Paper presented at the 5th International Conference on Heat Transfer, Fluid Mechanics and Thermodynamics, South Africa, 1-4 July, 2007.
Due to limited natural resources exploited for heating and in
order to reduce the environmental impact people should strive
to use renewable energy sources. Heat pumps allow the
conversion of ambient heat, available in almost unlimited
quantities, to heating energy. The paper describes an energysaving
house provided with good thermal insulation and heated
by an air-to-water split type heat pump. The paper also presents
the calculation of the heat pump thermal efficiency.
The condenser is located in the attic and evaporator in the
boiler room of the house. The house heating up to the ambient
temperature of 0ºC was provided by an air-to-water heat pump
and a condensing oil heating furnace if the ambient temperature
dropped to below 0ºC. The results of the nine-year testing
showed that the heat pump was used during most of the heating
season. The average coefficient of performance (COP) of the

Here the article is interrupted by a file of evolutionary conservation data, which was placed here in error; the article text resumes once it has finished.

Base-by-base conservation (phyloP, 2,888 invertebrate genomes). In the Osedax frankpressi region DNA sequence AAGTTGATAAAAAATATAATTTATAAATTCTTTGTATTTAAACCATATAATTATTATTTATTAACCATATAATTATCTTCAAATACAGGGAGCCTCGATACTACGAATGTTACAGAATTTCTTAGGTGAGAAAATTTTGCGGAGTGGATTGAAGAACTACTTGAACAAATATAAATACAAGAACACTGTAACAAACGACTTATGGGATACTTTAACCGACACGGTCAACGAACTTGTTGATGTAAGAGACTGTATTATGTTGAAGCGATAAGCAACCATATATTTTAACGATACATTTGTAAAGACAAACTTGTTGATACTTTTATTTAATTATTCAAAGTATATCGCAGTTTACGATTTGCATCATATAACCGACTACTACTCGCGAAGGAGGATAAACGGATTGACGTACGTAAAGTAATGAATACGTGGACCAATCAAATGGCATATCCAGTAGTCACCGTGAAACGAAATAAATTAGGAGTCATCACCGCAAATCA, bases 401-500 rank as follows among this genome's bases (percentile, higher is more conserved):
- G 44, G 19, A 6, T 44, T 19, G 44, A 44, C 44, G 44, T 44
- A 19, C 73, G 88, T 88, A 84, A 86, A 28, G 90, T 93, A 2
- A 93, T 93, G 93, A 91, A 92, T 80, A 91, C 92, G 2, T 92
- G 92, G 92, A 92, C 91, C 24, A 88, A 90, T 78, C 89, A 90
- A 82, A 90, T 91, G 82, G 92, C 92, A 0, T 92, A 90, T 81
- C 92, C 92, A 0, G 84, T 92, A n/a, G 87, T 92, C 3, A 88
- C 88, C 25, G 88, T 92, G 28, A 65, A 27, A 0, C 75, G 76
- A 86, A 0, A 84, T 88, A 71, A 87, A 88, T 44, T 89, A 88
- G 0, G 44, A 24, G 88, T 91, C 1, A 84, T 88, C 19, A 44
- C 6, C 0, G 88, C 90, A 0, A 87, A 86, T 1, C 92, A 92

air-to-water heat pump in nine heating seasons was 3.16,
indicating that over 68% of the heat was obtained from the
ambient air. The comparison between COP of air-to-water heat
pumps in energy-saving house and of water-to-water heat
pumps fitted in houses dealt with under other projects indicates
that water-to-water heat pumps have higher COPs. The heat
pumps obtaining heat from groundwater, thus being capable of
operating throughout the heating season, have the highest COP.
The advantage of an air-to-water heat pump, however, lies in its
simple design and a wide range of applications.
In comparison with the furnace the heat pump yielded
considerable saving in fuel and money, which justifies its home
heating application in the Central European climatic area.